Having Her Cake and Eating It Too: A Black Entrepreneur’s Path to Success

By Zayna Palmer
Luquana McGriff. Photo courtesy of A Cake Baked in Brooklyn.

Luquana McGriff. Photo courtesy of A Cake Baked in Brooklyn.

“My grandma used to always bake, she would make cakes and create different kinds of designs. I thought this was fabulous and it inspired me to bake as well,” recalls 35-year-old Luquana McGriff, now CEO of her own company, A Cake Baked in Brooklyn.  Inspired by her grandmother, McGriff founded the business in Jan. 2016, in Brooklyn, where she was born and raised. 

It is a now a well-known boutique- and dessert-catering company that creates the most original and delicious desserts for any event. McGriff, who has no formal culinary training, has been baking since she was a child and likewise taught herself new techniques that would help to make her company successful. She says, “I always wanted to be an entrepreneur and I had the drive for it. I didn’t know what business I wanted to start at first, but I knew I wanted to work for myself and become a CEO for my own company.” With a B.A. in social work, McGriff has a passion to help others, to work with people and satisfy their needs. 

She was encouraged to start her business through the positive feedback from her family. “I love baking and I began to make cupcakes for family events,” she explains. “My family said that I could turn my baking into a business. I started to go to business classes and tried to learn what will be the next step of selling my products.” 

Now amazed to have her own store, McGriff knew that one day this would happen. “I always wanted to be successful,” she says.  McGriff used many strategies to build her brand, from hiring help to seeking a competitive position. “In my store, red velvet is a top seller and I didn’t know what would go best with red velvet. I tried to find my niche in this competitive market. I found out more about my products through my customers. I promoted my business on social media and on my website. I received a ton of feedback from my clients and customers.” She is still branding herself and working to gain many more customers.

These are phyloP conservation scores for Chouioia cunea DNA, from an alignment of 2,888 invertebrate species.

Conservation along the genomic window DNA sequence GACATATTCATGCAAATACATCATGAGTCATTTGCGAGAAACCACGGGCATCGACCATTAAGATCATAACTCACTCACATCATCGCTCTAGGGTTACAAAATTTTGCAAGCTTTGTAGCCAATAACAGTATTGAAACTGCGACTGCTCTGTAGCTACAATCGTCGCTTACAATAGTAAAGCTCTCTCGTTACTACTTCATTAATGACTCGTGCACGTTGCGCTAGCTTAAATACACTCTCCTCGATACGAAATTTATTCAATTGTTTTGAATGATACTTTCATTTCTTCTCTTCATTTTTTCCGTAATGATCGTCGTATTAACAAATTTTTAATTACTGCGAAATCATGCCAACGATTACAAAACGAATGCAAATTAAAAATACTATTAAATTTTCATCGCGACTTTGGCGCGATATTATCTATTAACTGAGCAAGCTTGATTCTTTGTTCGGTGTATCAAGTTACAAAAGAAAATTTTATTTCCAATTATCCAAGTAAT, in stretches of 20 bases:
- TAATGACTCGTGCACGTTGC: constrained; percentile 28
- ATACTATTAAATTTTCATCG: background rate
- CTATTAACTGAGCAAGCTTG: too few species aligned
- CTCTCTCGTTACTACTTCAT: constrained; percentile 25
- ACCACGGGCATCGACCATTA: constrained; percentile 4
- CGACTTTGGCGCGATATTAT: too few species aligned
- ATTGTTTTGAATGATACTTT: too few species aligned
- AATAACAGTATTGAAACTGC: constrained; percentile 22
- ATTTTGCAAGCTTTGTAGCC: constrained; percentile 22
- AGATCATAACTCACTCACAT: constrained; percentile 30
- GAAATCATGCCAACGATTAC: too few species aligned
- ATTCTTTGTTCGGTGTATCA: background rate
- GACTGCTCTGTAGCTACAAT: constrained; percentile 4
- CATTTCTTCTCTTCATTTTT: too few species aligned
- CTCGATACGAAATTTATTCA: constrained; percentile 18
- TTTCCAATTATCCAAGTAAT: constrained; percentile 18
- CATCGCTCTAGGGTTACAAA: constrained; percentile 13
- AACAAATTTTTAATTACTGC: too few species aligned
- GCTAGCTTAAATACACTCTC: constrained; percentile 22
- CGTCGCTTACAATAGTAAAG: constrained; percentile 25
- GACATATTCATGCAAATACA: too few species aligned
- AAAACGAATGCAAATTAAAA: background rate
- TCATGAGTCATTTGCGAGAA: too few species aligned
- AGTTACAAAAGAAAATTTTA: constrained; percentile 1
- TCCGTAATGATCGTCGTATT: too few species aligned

Her mission is to make original desserts, “something that you can’t get anywhere else,” and she adds items and flavors into her baking that she hopes would make her customers happy, declaring, “You are your biggest critic. I always strive to have the best products and make people happy when they taste my desserts. I knew in order to do better, I have to be better. I refine my craft and find different things to do that would make my business grow.” 

Her advice to other budding entrepreneurs is to actively seek knowledge. “Research what business that you want to get into and find a mentor or volunteer in that field. Get someone to teach you the way before you spend money on something that you don’t want to do. Go after your dreams and your passions and everything will fall into place,” she says. For her the top three skills needed to be a successful entrepreneur are the drive to work hard, a clear goal, and doing something new every day. “You have to want it more than anything else. When you get knocked down, you have to get back up. Have the passion to never give up and no one will have your vision, only you will.”